Once, when I was a single mother, I dressed my 16-month-old daughter in the prettiest outfit she owned and sat her on the couch while I finished dressing.
It was our normal routine.
When I returned to the living room, my normally obedient child had demonstrated her artistic abilities by smearing Royal Crown hair dressing — a pomade-like product — all over her hair, her clothing, the couch and the carpet.
About that time, my neighbor knocked on the door, saw what had happened and quickly took my daughter and a change of clothes to her apartment.
Never miss a local story.
I didn't see either of them again for a couple of hours, long enough for me to clean up the mess and calm down.
Joel Griffith, director of programs for Prevent Child Abuse Kentucky, said so many young parents need neighbors like the one I had.
"What we know about parents who are in tough situations, but who don't lose it, is often those parents have social supports," Griffith said.
Those supports in the past came in the form of grandparents, uncles, aunts, neighbors or church members.
"Thirty years ago we were a less transient culture," he said, with extended family members and other social connections nearby. "Families that have access to supports are less likely to abuse or neglect their children."
April 1 signals not only the beginning of a 24-hour cycle of practical jokes for April Fool's Day, but it also marks the beginning of National Child Abuse Prevention Month.
In Kentucky, the theme of this year's observance is "Commit to Prevent." And, unfortunately, we seem to still need that wake-up call.
Events will be taking place throughout the state to bring awareness of child abuse prevention, including the planting of blue and silver pinwheels in Wellington Park in Lexington on April 5, preceded by a 5K run/walk in the Kentucky Horse Park at 9 a.m.
According to the Child Protective Service, 23,951 children in Kentucky were involved in substantiated reports of abuse or neglect in 2013. In Fayette County, that number was 1,163.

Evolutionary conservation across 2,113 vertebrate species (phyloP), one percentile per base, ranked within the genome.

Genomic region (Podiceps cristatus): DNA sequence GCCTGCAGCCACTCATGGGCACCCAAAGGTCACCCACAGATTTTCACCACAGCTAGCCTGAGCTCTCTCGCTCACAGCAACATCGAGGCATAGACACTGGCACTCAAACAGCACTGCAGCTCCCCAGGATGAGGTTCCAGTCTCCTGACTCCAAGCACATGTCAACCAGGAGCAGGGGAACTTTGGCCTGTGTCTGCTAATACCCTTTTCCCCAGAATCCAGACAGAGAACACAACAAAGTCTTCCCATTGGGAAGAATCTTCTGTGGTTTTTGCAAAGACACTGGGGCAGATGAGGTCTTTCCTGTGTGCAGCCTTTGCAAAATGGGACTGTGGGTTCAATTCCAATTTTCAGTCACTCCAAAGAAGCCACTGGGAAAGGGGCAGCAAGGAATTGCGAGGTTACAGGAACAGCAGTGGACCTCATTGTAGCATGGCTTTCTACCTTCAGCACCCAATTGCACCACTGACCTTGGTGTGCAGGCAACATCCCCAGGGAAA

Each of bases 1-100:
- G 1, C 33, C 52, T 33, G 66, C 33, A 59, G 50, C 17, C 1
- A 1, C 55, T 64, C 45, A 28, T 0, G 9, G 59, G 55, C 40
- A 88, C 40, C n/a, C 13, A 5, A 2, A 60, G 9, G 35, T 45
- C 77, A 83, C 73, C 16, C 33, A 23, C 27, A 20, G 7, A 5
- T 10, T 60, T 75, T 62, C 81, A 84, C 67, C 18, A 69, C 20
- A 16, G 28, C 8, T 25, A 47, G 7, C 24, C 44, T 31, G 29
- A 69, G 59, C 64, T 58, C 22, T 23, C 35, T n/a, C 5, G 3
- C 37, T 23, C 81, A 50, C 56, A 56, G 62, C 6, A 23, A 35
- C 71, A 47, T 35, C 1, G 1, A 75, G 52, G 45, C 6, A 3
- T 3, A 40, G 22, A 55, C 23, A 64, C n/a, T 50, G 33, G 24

National trends indicate one in 10 children will be sexually abused before their 18th birthday. If that trend holds true in Kentucky, that would represent more than 10,000 children.
Prevent Child Abuse Kentucky is a statewide agency that offers resources and support for families to prevent abuse and neglect.
Griffith said two basic supports are food and rent assistance.
"If they call 1-800-CHILDREN, we can connect them to resources around the state," he said. "That's our parent helpline."
Parents can also find and join parent education classes and support groups. There they can learn various milestones for their child's development so that they won't have unrealistic expectations of their child, Griffith said.
"Children who are at the greatest risk are typically under 4 years old," he said. "Very young children are less able to predict a parent's frustrations. That's particularly true of infants."
If young parents are provided information about shaken baby syndrome and given tips for soothing a crying baby, that education seems to have positive effects.
"We know that prevention works," Griffith continued.
Parents can simply walk away, he said.
"A child has never been physically injured by crying. Babies go through crying states. Just walk away. It's no one's fault."
Neglect, on the other hand, is an act of omission: a lack of supervision, medical care or food. About 55 percent of abuse and neglect cases are related to substance abuse, Griffith said.
"Substance abuse is a disease," he said. "This is an area where the community is so important. They can keep an eye out for those children."
That's something we all can do.
"Commit to Prevent" is asking us to get more involved in the lives of the children around us. We can pledge to baby-sit free of charge to give parents a break. Or we can form a parent group to discuss the ups and downs of parenting.
We need to find time to do that not only in April but also year round.